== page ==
After completing four marathons in four days, the comedian has visited a hospital in South Africa.Read the full story ›
Charities have been warned they are on their last chance to "put their house in order" if they are to avoid statutory regulation.Read the full story ›
Large charities may be forced to sign up to a new watchdog under changes being introduced by the Government to tackle rogue fundraisers.
Charities will at first be given the opportunity to voluntarily sign up to the new regulatory system but ministers will have the power to compel them if they fail to protect supporters from undue pressure to donate to good causes.
The new fundraising watchdog is aimed at making sure large charities stick to a strict code of good practice, including protecting the identity of donors.
Under the new regime anyone who is inundated with fundraising marketing material from charities will be able to press "reset" and stop receiving this material.
A pensioner tells ITV News of her struggle to cope with the dozens of fundraising letters and phone calls she is bombarded with every week.Read the full story ›
Fundraising agencies have been putting "too much pressure" on people to donate more money to charity, as well as trading and swapping people's personal details, the head of a review has said.
Sir Stuart Etherington, chief executive of the National Council for Voluntary Organisations, told ITV News that such "difficult" practices had shocked members of the public and needed to be looked at.
Sir Stuart headed a review into current fundraising systems, which called for a tightening of standards to help protect people from being bombarded.
It comes after a string of well-publicised cases where vulnerable people were repeatedly targeted and badgered for more donations.
Among the powers Sir Stuart recommended for a new regulator were:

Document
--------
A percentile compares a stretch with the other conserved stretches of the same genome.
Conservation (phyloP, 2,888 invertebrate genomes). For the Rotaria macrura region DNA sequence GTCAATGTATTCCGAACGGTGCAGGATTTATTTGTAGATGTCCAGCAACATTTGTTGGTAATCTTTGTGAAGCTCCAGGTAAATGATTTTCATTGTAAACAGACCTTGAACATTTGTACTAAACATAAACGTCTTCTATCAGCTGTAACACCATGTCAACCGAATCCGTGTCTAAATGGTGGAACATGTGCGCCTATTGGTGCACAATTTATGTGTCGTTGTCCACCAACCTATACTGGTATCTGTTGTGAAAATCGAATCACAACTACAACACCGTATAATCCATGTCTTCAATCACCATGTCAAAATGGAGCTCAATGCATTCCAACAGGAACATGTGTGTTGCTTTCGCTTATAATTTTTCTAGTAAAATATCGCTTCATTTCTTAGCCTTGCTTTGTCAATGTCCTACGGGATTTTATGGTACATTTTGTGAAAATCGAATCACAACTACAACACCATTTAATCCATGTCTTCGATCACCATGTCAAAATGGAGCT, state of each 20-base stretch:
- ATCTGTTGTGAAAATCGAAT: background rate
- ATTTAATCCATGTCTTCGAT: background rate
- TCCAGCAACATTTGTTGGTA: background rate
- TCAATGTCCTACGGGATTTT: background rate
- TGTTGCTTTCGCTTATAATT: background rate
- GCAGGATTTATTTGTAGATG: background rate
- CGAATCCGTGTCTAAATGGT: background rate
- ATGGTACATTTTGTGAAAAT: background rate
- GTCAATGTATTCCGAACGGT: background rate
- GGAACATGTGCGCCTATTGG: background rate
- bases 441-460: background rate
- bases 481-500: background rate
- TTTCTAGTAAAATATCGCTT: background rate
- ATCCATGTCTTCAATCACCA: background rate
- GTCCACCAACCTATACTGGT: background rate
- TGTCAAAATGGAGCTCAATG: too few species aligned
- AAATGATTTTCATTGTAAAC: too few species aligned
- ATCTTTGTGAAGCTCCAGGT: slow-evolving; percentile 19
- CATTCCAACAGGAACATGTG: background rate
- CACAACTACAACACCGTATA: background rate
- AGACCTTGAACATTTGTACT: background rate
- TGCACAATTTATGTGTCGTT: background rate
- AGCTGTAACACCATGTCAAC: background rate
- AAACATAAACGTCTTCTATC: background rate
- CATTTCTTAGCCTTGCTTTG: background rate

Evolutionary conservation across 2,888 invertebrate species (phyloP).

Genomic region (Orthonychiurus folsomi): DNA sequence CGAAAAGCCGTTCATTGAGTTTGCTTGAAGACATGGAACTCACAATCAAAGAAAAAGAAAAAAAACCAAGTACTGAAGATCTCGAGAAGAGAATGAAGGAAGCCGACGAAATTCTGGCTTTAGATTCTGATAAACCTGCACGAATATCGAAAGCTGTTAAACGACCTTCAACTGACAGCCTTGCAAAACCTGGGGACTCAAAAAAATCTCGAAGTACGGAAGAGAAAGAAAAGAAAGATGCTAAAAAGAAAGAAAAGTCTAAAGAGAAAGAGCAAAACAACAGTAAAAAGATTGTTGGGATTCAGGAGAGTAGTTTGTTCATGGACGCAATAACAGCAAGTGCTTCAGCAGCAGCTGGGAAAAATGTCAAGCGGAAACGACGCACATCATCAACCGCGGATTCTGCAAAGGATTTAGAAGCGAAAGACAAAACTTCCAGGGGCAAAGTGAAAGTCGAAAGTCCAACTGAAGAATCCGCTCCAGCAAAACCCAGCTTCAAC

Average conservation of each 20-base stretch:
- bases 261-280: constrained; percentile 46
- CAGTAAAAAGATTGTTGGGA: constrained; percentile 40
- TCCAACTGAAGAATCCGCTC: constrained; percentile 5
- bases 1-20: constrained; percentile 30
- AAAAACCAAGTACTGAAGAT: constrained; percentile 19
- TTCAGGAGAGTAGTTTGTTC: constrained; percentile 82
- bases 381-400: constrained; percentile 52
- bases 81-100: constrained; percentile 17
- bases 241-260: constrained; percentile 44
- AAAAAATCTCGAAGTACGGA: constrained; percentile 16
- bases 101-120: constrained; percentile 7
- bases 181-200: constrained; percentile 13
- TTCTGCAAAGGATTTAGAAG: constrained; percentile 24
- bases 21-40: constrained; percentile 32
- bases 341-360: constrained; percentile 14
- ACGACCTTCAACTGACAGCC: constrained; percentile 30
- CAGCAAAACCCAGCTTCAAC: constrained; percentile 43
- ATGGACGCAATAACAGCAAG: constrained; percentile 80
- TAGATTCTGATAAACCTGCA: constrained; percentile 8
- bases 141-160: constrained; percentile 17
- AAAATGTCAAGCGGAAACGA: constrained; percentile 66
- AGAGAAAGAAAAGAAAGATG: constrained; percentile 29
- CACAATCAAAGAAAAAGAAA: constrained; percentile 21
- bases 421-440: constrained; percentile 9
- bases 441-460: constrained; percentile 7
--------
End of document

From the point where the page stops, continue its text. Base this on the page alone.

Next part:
- Ability to 'name and shame' those which break the rules
- Temporary bans on charities carrying out certain kinds of fundraising if they are found to be misbehaving
- Ability to refer to The Charity Commission, which can take legal action
- A fundraising opt-out service for people to request they do not receive any calls
A man whose vulnerable father lost tens of thousands of pounds to phone scammers has told of his concerns over the way charities are able to raise money - and said current systems were "next to useless" in protecting people.
Chris Rae told ITV's Good Morning Britain that he felt change needed to come from the charities themselves.
It comes after a review by the National Council for Voluntary Organisations said the current self-regulatory system was "no longer fit for purpose".
Mr Rae's father Samuel lost £35,000 to scammers after charities passed on his personal information at least 200 times - because he forgot to tick a box on a form asking for his details to be kept private.
Mr Rae said the Telephone Preference System (TPS) - the official opt-out register on which you can record your preference not to receive unsolicited sales or marketing calls - was "next to useless" and had not helped his father.
Charities that bully people into giving money should be named and shamed, a government-backed review has recommended.Read the full story ›
Two hundred million people could unnecessarily be forced to live in extreme poverty unless urgent action is taken, Oxfam has warned.Read the full story ›
Tough new measures to prevent aggressive fundraising have been backed by some of Britain's biggest charities.Read the full story ›
A British teenager may be the youngest person ever to ride around the world after completing an 18,000-mile journey amid emotional scenes.Read the full story ›